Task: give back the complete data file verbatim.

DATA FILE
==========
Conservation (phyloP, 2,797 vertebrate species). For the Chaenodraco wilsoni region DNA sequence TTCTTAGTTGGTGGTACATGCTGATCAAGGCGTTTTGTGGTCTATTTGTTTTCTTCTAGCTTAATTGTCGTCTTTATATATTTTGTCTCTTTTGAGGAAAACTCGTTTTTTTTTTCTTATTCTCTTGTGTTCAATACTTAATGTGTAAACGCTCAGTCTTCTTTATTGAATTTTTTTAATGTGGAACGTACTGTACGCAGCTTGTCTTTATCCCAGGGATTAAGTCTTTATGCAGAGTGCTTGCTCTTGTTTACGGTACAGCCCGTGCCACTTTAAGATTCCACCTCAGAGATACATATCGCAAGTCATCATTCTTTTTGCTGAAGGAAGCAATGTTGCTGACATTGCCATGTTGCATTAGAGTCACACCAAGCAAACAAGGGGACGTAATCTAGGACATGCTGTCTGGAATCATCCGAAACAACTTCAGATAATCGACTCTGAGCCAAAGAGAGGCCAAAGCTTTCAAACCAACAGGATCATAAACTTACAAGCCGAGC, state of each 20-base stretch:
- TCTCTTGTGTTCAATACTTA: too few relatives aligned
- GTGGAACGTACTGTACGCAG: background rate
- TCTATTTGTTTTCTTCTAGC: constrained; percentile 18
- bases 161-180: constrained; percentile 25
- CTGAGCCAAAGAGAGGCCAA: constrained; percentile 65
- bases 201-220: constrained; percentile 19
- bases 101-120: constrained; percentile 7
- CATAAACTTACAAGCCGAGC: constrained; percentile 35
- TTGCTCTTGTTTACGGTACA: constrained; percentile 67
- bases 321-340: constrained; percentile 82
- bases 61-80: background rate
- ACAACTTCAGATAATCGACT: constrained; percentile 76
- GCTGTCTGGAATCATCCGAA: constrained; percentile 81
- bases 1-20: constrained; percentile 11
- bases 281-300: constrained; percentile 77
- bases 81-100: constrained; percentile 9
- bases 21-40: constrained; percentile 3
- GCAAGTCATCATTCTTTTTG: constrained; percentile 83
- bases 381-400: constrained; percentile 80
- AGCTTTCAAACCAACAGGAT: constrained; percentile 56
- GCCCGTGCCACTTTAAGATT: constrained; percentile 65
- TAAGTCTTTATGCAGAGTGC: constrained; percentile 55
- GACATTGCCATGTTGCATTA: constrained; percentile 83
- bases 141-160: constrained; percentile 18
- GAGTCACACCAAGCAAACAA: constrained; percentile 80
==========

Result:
Conservation (phyloP, 2,797 vertebrate species). For the Chaenodraco wilsoni region DNA sequence TTCTTAGTTGGTGGTACATGCTGATCAAGGCGTTTTGTGGTCTATTTGTTTTCTTCTAGCTTAATTGTCGTCTTTATATATTTTGTCTCTTTTGAGGAAAACTCGTTTTTTTTTTCTTATTCTCTTGTGTTCAATACTTAATGTGTAAACGCTCAGTCTTCTTTATTGAATTTTTTTAATGTGGAACGTACTGTACGCAGCTTGTCTTTATCCCAGGGATTAAGTCTTTATGCAGAGTGCTTGCTCTTGTTTACGGTACAGCCCGTGCCACTTTAAGATTCCACCTCAGAGATACATATCGCAAGTCATCATTCTTTTTGCTGAAGGAAGCAATGTTGCTGACATTGCCATGTTGCATTAGAGTCACACCAAGCAAACAAGGGGACGTAATCTAGGACATGCTGTCTGGAATCATCCGAAACAACTTCAGATAATCGACTCTGAGCCAAAGAGAGGCCAAAGCTTTCAAACCAACAGGATCATAAACTTACAAGCCGAGC, state of each 20-base stretch:
- TCTCTTGTGTTCAATACTTA: too few relatives aligned
- GTGGAACGTACTGTACGCAG: background rate
- TCTATTTGTTTTCTTCTAGC: constrained; percentile 18
- bases 161-180: constrained; percentile 25
- CTGAGCCAAAGAGAGGCCAA: constrained; percentile 65
- bases 201-220: constrained; percentile 19
- bases 101-120: constrained; percentile 7
- CATAAACTTACAAGCCGAGC: constrained; percentile 35
- TTGCTCTTGTTTACGGTACA: constrained; percentile 67
- bases 321-340: constrained; percentile 82
- bases 61-80: background rate
- ACAACTTCAGATAATCGACT: constrained; percentile 76
- GCTGTCTGGAATCATCCGAA: constrained; percentile 81
- bases 1-20: constrained; percentile 11
- bases 281-300: constrained; percentile 77
- bases 81-100: constrained; percentile 9
- bases 21-40: constrained; percentile 3
- GCAAGTCATCATTCTTTTTG: constrained; percentile 83
- bases 381-400: constrained; percentile 80
- AGCTTTCAAACCAACAGGAT: constrained; percentile 56
- GCCCGTGCCACTTTAAGATT: constrained; percentile 65
- TAAGTCTTTATGCAGAGTGC: constrained; percentile 55
- GACATTGCCATGTTGCATTA: constrained; percentile 83
- bases 141-160: constrained; percentile 18
- GAGTCACACCAAGCAAACAA: constrained; percentile 80